Employee fraud is particularly insidious because it stems from the betrayal of trust and misusing policies designed to enhance customer satisfaction. Such fraud doesn’t just cause financial losses through illegitimate refunds. It also undermines the integrity of the retail operation, potentially leading to a loss of customer confidence.

Cross-Retailer Returns

Cross-retailer returns happen when someone purchases an item at one store and attempts to return it at another. This could be an accident, but it becomes fraud when done intentionally to exploit differences in return policies or prices between retailers. For example, someone might buy an item on sale at one store and then return it at full price at another store. A product purchased from one retailer may be returned to another where the same item is more expensive. Both methods aim for a profit or store credit that’s unjustly inflated.

This kind of fraud is tricky for retailers to catch. It involves products that are legitimately available across multiple stores. The major challenge comes in verifying the origin of the purchase, especially for stores within the same chain or those that carry similar merchandise.

Exploiting Return Policies for Cash Conversion

Exploiting return policies for cash conversion is a scheme where individuals buy merchandise only to return it later for cash, even when the original purchase was made using credit or a gift card. This tactic abuses the flexibility of return policies designed to enhance customer service by offering refunds in the original payment method or cash. Fraudsters aim to transform non-cash payment methods into liquid cash, which they can use freely without any transaction history that ties them to the original purchase.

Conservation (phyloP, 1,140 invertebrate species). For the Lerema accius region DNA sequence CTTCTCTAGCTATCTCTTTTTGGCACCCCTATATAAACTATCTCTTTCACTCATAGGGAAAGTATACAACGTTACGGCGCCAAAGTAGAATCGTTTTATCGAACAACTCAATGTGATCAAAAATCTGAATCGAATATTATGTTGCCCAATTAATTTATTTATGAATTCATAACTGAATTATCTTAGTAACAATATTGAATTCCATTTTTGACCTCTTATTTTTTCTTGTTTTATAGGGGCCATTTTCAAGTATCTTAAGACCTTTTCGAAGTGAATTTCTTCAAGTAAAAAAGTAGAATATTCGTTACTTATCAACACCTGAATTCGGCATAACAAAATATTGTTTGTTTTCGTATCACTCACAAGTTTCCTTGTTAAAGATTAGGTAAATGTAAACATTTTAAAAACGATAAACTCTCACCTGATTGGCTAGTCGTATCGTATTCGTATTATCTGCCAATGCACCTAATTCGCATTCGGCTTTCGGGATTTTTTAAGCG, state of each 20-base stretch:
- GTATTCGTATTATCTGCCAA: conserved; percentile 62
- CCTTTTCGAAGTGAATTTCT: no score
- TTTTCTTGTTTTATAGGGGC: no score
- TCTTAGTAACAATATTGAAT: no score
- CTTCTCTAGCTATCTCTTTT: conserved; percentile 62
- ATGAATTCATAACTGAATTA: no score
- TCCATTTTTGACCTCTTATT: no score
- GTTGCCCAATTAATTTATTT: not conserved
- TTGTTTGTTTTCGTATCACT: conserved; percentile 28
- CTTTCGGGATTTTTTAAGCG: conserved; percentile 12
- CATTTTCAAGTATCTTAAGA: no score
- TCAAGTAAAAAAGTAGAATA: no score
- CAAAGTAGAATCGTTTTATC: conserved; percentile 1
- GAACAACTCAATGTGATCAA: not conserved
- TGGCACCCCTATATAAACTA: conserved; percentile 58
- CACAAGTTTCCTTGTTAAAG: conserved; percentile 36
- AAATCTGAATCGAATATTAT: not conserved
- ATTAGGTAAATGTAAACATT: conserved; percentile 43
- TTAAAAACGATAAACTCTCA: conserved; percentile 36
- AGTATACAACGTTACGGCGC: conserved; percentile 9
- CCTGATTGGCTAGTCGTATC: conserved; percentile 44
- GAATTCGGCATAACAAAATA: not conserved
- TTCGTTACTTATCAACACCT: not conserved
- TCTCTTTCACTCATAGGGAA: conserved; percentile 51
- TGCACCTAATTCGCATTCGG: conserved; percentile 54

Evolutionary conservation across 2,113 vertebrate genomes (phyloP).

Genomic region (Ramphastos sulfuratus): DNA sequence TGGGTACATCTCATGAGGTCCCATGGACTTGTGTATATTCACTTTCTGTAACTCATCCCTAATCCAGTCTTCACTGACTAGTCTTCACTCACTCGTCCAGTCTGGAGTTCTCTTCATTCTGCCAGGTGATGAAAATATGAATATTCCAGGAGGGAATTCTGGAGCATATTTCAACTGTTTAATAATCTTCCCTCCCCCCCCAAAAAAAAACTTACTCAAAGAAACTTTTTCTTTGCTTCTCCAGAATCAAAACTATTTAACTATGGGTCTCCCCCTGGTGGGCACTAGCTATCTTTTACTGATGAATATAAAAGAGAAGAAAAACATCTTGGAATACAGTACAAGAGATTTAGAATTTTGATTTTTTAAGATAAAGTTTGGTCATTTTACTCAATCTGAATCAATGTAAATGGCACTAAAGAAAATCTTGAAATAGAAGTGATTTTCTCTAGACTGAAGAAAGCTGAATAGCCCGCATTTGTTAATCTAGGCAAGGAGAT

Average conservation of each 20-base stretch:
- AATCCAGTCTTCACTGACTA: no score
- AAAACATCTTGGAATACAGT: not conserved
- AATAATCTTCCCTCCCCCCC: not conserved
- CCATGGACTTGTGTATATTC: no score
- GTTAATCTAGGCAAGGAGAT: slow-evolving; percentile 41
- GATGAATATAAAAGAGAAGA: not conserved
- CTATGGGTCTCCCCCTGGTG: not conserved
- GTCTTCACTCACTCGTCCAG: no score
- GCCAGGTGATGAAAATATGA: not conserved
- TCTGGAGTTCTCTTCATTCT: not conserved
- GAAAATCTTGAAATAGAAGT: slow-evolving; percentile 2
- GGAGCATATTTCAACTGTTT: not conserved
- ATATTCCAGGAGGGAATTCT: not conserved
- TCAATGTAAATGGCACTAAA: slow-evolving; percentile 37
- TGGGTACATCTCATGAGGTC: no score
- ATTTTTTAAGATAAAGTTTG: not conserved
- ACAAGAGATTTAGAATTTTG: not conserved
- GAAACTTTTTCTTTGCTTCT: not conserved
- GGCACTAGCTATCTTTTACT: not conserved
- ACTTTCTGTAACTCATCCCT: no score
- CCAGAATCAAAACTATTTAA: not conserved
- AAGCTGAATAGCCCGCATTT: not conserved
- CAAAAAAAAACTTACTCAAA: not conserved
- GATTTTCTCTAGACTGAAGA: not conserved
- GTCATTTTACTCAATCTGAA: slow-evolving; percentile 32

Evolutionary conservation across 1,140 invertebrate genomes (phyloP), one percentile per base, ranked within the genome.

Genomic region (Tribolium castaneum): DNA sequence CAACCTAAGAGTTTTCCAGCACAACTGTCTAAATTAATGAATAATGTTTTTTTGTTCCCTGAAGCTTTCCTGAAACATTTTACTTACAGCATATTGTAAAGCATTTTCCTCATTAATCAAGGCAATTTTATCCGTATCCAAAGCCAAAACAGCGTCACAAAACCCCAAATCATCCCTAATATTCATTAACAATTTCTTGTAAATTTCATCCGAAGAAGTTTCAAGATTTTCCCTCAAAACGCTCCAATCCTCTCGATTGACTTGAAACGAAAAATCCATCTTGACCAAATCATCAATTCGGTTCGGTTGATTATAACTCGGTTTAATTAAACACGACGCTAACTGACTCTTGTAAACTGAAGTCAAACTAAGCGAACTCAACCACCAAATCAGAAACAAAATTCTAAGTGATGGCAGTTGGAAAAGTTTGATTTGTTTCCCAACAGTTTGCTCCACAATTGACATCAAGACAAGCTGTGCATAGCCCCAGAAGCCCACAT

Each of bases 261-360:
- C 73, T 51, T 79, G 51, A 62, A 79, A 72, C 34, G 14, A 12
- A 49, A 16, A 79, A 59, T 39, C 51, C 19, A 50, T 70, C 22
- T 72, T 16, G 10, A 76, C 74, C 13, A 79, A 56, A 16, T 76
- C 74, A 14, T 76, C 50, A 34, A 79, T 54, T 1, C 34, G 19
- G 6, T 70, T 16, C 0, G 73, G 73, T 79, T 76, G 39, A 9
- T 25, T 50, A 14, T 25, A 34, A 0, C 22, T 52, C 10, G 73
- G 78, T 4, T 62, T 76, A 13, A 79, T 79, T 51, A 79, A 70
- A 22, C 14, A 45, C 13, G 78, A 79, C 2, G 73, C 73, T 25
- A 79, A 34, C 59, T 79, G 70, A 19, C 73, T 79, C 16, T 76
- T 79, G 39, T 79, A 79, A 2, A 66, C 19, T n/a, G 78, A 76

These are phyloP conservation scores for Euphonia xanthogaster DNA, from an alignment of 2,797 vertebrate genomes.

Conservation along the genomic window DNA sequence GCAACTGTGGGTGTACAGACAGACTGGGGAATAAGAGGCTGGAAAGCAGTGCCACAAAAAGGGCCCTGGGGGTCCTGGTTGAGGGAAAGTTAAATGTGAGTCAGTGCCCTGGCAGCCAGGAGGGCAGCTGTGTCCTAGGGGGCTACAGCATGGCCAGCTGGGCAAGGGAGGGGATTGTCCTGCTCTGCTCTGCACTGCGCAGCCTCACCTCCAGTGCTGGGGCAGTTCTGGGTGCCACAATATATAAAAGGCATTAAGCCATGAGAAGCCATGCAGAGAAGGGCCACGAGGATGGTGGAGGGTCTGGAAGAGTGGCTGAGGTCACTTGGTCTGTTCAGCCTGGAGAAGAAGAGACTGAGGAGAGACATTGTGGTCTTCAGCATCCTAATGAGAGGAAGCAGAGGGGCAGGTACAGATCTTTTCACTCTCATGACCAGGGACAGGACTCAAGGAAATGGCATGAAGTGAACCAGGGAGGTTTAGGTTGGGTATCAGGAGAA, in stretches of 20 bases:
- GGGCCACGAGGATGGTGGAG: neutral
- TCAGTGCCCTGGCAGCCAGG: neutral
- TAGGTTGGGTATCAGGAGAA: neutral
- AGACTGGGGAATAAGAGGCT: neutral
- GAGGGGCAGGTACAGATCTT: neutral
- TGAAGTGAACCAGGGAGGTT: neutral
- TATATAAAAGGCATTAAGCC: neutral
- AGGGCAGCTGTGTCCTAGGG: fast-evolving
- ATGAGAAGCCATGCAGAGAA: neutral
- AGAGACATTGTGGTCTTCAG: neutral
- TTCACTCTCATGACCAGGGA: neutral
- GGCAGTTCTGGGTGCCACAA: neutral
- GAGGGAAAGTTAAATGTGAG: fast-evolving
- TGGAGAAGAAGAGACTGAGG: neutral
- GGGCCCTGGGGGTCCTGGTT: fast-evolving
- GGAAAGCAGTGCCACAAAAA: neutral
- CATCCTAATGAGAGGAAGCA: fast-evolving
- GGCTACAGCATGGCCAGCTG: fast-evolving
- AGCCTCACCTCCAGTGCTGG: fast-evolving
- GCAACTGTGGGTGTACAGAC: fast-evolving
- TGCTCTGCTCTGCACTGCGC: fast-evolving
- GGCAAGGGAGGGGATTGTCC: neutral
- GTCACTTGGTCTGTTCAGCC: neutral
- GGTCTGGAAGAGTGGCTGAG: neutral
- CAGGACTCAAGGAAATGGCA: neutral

This approach puts retailers in a tough spot. On the one hand, they aim to provide accommodating return policies to ensure customer satisfaction and loyalty. Conversely, they must guard against schemes that unjustly drain their cash reserves.

How to Prevent Return Fraud

Preventing return fraud can feel like a game of Whac-A-Mole: Stamp down one threat, and another one immediately pops up. However, there are some effective strategies that sellers should consider to minimize fraud risk.

Give credit instead of cash refunds

Although the mantra of “customer first” is important, companies must also weigh their viability regarding returns management and refund fraud. To that end, consider offering a store credit instead of a cash refund in certain instances. That way, there’s less incentive for someone to return a fake item or commit fraud.

Tighten your returns policy